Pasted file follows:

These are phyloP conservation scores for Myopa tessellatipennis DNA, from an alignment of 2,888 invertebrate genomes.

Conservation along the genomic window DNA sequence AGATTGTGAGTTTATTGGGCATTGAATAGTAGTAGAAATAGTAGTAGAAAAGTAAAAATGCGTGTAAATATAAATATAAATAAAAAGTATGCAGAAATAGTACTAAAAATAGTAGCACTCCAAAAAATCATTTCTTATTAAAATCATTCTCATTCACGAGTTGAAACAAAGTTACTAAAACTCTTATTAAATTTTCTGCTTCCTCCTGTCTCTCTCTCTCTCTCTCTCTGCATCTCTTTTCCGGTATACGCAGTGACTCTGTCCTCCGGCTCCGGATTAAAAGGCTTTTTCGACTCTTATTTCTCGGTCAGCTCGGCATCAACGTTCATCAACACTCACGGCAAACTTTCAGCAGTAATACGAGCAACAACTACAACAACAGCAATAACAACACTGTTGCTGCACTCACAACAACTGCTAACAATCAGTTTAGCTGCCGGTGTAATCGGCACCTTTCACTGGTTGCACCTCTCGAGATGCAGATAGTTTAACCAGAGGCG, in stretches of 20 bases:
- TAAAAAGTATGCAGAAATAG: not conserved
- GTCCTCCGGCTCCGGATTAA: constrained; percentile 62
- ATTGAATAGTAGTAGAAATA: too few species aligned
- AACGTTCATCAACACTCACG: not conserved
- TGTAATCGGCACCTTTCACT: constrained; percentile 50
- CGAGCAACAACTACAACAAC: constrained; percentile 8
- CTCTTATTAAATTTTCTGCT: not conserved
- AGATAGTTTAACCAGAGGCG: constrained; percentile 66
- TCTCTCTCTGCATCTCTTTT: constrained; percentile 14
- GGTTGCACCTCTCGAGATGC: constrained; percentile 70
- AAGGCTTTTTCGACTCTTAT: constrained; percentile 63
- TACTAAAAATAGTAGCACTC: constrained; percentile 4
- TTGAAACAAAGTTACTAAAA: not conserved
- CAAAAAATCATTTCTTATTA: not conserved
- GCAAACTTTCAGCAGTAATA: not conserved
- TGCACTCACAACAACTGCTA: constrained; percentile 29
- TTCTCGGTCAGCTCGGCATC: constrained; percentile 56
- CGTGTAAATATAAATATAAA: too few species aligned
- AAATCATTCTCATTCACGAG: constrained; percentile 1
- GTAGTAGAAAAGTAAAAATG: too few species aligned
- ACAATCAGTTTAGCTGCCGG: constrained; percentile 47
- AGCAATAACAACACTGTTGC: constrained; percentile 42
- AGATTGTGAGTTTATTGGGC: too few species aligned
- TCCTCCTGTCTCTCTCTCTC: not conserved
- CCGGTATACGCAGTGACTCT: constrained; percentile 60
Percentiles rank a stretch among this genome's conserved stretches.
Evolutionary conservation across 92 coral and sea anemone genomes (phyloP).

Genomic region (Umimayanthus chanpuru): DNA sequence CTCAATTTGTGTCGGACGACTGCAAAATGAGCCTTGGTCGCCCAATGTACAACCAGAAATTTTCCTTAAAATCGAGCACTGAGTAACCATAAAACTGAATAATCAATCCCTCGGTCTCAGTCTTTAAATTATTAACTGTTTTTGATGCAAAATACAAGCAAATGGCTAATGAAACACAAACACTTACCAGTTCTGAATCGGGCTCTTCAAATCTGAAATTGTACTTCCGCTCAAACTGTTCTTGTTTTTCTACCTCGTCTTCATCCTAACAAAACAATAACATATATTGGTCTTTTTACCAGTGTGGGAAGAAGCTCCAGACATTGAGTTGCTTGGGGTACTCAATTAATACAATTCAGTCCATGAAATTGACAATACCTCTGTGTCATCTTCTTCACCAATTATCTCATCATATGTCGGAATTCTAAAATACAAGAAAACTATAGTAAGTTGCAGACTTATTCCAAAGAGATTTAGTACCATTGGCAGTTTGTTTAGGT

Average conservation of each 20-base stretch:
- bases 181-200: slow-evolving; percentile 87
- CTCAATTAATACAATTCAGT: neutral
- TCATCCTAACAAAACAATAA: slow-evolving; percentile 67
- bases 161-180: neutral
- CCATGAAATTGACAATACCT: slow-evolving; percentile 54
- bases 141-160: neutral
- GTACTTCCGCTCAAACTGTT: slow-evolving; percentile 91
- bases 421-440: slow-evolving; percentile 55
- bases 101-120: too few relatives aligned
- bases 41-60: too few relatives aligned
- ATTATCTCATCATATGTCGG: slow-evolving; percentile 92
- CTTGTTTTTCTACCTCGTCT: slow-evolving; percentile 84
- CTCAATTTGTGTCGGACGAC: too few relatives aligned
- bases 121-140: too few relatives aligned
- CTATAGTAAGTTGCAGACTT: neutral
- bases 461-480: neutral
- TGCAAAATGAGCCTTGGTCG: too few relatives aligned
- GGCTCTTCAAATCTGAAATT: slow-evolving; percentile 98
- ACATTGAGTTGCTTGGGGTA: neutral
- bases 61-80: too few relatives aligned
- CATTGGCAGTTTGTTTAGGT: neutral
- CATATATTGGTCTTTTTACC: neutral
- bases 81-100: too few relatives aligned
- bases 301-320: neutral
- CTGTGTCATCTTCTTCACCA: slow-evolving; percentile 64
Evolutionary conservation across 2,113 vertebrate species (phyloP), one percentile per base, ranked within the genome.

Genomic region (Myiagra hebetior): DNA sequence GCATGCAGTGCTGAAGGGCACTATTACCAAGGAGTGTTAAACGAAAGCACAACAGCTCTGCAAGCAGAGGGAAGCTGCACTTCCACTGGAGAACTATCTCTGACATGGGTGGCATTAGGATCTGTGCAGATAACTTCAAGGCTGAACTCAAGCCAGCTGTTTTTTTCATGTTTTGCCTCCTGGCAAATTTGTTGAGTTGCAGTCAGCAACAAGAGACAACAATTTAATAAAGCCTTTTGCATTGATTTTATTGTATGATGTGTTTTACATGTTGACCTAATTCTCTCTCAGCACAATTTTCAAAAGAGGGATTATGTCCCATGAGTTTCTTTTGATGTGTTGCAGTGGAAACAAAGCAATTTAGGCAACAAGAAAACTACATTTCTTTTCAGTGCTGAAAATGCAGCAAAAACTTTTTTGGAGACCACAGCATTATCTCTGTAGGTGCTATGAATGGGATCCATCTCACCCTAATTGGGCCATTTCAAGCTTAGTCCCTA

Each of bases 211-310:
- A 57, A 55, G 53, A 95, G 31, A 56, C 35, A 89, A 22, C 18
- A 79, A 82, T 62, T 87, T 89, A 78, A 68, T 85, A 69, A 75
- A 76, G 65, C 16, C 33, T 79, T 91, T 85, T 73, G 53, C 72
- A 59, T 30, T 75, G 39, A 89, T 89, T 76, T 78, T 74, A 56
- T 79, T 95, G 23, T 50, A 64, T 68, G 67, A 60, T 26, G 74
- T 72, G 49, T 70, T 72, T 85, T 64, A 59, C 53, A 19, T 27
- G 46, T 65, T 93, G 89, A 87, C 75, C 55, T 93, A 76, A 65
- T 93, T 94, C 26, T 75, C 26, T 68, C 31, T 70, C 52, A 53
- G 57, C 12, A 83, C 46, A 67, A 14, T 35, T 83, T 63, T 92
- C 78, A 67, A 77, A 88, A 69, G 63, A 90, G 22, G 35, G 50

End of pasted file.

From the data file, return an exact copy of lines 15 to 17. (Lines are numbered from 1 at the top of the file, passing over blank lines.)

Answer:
- TTGAAACAAAGTTACTAAAA: not conserved
- CAAAAAATCATTTCTTATTA: not conserved
- GCAAACTTTCAGCAGTAATA: not conserved